How to use etc. for 2 people with partially overlapping trips
January 14, 2019 7:20 AM   Subscribe

My husband and I are going to Europe in June. We're flying from NYC to London. But he's going home first, from Amsterdam, whereas I'm going onto Rome and then back to the US from there.

I always use to book our flights. But this time it's complicated, because we have partially different itineraries. That is, I want us to be on the same flight from NYC to London, but then we're taking other transportation to Amsterdam, and he's flying back to NYC from there, whereas I'm flying from Amsterdam to Rome on that same day and then, about a week later, I'm flying back to NYU from Rome.

I know that I can use kayak to capture my flights, and then find him his flights, TRYING to get him on the same flight I'm on from NYC to London -- but what if I CAN'T get him on the same flight?

I just got us good-priced flights for another trip we're taking together, but two separate airlines were involved (it might have been a "Hacker" price) and so, after reserving the initial NYC>someplace else flight, I had to go back and try to "capture" the return flight separately on the other airline, and there were only a few seats left, and it was very stressful. (I know, most people would be happy to have this kind of stress. Privilege, etc.!)

Now this next trip, as described, is more complicated. I know I can go to a travel agent, call airlines, etc. My question is: CAN I use kayak in some way to do our separate itineraries but make sure at the outset that I can get TWO tickets for the initial, NYC>London flight?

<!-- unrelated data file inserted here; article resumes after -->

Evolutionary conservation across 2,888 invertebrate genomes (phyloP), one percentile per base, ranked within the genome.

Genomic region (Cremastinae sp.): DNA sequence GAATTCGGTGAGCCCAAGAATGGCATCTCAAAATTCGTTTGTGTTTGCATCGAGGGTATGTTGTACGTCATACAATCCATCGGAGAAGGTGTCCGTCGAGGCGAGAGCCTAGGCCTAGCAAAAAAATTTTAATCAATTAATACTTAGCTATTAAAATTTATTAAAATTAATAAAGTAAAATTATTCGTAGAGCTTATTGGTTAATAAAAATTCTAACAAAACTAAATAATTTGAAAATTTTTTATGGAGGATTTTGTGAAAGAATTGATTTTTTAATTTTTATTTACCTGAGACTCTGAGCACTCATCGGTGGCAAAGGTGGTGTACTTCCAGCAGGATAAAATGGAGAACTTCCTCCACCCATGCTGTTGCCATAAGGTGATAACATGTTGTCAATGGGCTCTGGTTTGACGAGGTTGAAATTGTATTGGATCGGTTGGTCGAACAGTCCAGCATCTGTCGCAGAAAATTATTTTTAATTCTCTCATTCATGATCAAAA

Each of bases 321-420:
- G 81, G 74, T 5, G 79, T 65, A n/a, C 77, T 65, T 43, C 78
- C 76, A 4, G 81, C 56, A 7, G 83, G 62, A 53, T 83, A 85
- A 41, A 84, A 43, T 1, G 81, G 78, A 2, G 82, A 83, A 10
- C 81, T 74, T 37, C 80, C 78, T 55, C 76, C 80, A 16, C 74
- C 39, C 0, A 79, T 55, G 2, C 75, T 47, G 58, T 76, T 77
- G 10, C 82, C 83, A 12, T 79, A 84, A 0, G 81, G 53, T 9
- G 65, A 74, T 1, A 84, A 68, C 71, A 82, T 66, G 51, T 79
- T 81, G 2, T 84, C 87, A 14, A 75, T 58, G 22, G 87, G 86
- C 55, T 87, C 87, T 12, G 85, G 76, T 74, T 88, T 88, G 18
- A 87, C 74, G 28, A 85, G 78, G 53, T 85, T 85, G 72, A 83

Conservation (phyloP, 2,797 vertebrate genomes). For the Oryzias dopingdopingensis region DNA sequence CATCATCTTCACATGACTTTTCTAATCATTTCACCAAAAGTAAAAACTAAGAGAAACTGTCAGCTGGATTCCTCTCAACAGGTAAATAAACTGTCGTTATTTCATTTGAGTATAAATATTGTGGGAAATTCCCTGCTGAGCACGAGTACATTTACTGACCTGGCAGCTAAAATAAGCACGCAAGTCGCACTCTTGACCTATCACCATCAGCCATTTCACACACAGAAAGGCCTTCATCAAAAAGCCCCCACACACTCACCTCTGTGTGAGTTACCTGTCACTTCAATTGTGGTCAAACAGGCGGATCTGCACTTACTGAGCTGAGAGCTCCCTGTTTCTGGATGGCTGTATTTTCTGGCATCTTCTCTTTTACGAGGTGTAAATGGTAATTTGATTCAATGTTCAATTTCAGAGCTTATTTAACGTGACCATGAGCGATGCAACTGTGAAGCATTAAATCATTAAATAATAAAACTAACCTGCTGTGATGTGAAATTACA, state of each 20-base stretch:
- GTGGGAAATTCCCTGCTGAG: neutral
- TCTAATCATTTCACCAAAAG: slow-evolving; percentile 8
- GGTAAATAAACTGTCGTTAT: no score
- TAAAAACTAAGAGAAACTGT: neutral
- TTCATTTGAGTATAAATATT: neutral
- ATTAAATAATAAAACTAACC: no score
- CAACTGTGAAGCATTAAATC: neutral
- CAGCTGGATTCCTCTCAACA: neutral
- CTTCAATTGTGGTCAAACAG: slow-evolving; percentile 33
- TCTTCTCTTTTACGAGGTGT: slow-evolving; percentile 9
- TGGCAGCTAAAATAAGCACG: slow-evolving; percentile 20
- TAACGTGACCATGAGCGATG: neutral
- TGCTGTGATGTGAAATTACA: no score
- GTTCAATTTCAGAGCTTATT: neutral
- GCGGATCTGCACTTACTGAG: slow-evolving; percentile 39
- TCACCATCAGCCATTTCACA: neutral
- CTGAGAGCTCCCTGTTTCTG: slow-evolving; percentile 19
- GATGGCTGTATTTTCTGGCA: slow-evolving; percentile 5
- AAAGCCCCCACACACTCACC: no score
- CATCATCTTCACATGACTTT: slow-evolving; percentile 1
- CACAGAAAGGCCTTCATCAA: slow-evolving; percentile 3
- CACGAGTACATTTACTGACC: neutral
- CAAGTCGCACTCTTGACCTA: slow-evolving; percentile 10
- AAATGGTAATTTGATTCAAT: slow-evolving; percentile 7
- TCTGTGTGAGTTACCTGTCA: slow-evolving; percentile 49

posted by DMelanogaster to Travel & Transportation (10 answers total)
Perhaps implied is that I'm wondering if etc. is really saving me money, or if I should just go to a travel agent to do this. It's not my style, but maybe it should be?
posted by DMelanogaster at 7:22 AM on January 14, 2019

If you're booking from the U.S., you can cancel your flight within 24 hours, if you can't get your husband's itinerary to work out.
posted by serathen at 7:27 AM on January 14, 2019 [1 favorite]

I do this by booking one flight in one browser and one person's in a different browser (logged into our different airline accounts) and click almost at the same time to select seats together. Unless the flight is so booked already, you should be able to do this.
posted by k8t at 7:40 AM on January 14, 2019 [1 favorite]

I would use Google Flights/Matrix ITA to see what's available at what price (you can't book there). You'll want to book two separate itineraries, with "multi-city", because you're arriving in Europe in one city, and leaving from another. This assumes you want to book round trip. You especially (vs your husband) will have a complicated itinerary. Have you considered a high-speed train? You'd see more of the countryside, but it would take more time.
You could also book two one-way tickets together to Europe, then separate one-way tix back from Europe. Again, Google Flights/Matrix ITA will tell you what's best.
For best customer service, and maximum flexibility, I'd suggest booking directly with the airlines.
Good luck!
posted by dbmcd at 7:40 AM on January 14, 2019

It sounds like you're worried you'll buy one ticket and the flight will sell out before you buy the second, though maybe I'm misunderstanding.

Perhaps you could open two instances of Kayak (laptop and phone) or two different apps (Google Flights and Hopper) and not commit until both itineraries are satisfied.

As a sidenote, Kayak has recently been exposed as to be providing its user data to Facebook without permission. I would recommend you ditch them and try Hopper or another competitor.
posted by dobbs at 7:41 AM on January 14, 2019 [1 favorite]